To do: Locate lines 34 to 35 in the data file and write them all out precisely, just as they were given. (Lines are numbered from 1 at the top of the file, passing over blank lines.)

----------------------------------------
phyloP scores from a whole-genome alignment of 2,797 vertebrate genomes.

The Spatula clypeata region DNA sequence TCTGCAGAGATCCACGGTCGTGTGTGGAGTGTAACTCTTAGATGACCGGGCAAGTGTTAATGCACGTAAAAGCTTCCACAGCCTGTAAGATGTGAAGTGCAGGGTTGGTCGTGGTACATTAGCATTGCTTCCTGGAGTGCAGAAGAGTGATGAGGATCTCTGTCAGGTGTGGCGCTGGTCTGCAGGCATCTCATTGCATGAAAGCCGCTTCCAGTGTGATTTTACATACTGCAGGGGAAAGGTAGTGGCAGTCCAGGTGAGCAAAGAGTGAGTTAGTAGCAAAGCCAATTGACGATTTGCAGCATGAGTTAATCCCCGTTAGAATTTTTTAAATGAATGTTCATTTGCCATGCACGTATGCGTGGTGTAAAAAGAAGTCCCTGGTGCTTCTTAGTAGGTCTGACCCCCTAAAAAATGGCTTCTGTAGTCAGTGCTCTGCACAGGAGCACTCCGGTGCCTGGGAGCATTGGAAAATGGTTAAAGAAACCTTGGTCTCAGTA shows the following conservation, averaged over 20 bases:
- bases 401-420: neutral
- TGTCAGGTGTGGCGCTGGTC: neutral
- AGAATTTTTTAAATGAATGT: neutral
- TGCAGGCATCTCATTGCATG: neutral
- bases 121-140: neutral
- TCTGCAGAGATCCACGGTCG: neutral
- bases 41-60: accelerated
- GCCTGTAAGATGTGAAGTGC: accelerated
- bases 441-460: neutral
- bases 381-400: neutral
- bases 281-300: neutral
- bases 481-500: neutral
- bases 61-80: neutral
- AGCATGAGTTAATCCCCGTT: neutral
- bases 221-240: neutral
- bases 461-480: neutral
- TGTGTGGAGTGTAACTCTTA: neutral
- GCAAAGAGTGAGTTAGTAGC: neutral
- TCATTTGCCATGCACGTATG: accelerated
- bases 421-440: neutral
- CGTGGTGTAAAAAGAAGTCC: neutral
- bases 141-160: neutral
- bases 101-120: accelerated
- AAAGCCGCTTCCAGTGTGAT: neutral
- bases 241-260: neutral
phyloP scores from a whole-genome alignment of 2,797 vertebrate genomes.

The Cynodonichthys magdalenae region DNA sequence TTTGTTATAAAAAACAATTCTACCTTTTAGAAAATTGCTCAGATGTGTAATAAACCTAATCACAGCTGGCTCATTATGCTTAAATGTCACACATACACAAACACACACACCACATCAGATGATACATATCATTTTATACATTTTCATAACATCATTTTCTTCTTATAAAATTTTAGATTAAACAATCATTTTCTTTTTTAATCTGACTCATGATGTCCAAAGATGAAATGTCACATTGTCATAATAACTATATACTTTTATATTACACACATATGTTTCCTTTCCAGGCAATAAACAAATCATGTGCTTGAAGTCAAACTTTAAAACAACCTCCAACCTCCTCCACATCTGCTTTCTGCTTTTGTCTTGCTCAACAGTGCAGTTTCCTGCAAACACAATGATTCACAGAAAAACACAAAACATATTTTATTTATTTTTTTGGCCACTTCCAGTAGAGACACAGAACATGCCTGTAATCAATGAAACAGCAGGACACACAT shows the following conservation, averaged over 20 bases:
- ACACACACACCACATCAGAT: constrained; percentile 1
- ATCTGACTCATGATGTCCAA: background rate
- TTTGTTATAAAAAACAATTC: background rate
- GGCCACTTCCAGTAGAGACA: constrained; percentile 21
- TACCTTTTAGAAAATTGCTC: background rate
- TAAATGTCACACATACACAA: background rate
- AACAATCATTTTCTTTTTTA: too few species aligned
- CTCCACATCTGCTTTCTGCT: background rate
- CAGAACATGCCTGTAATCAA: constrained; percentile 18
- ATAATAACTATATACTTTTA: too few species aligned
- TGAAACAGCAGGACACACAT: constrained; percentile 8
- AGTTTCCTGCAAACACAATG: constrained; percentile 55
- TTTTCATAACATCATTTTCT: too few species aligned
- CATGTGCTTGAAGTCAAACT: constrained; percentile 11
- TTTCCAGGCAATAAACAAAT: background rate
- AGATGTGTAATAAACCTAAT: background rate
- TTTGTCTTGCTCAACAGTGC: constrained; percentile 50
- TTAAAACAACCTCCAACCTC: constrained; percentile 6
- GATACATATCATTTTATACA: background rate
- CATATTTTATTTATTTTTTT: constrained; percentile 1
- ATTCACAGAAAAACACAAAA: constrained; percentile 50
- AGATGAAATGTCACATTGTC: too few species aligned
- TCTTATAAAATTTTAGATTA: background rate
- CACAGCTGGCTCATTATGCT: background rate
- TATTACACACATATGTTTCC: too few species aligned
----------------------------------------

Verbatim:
- TACCTTTTAGAAAATTGCTC: background rate
- TAAATGTCACACATACACAA: background rate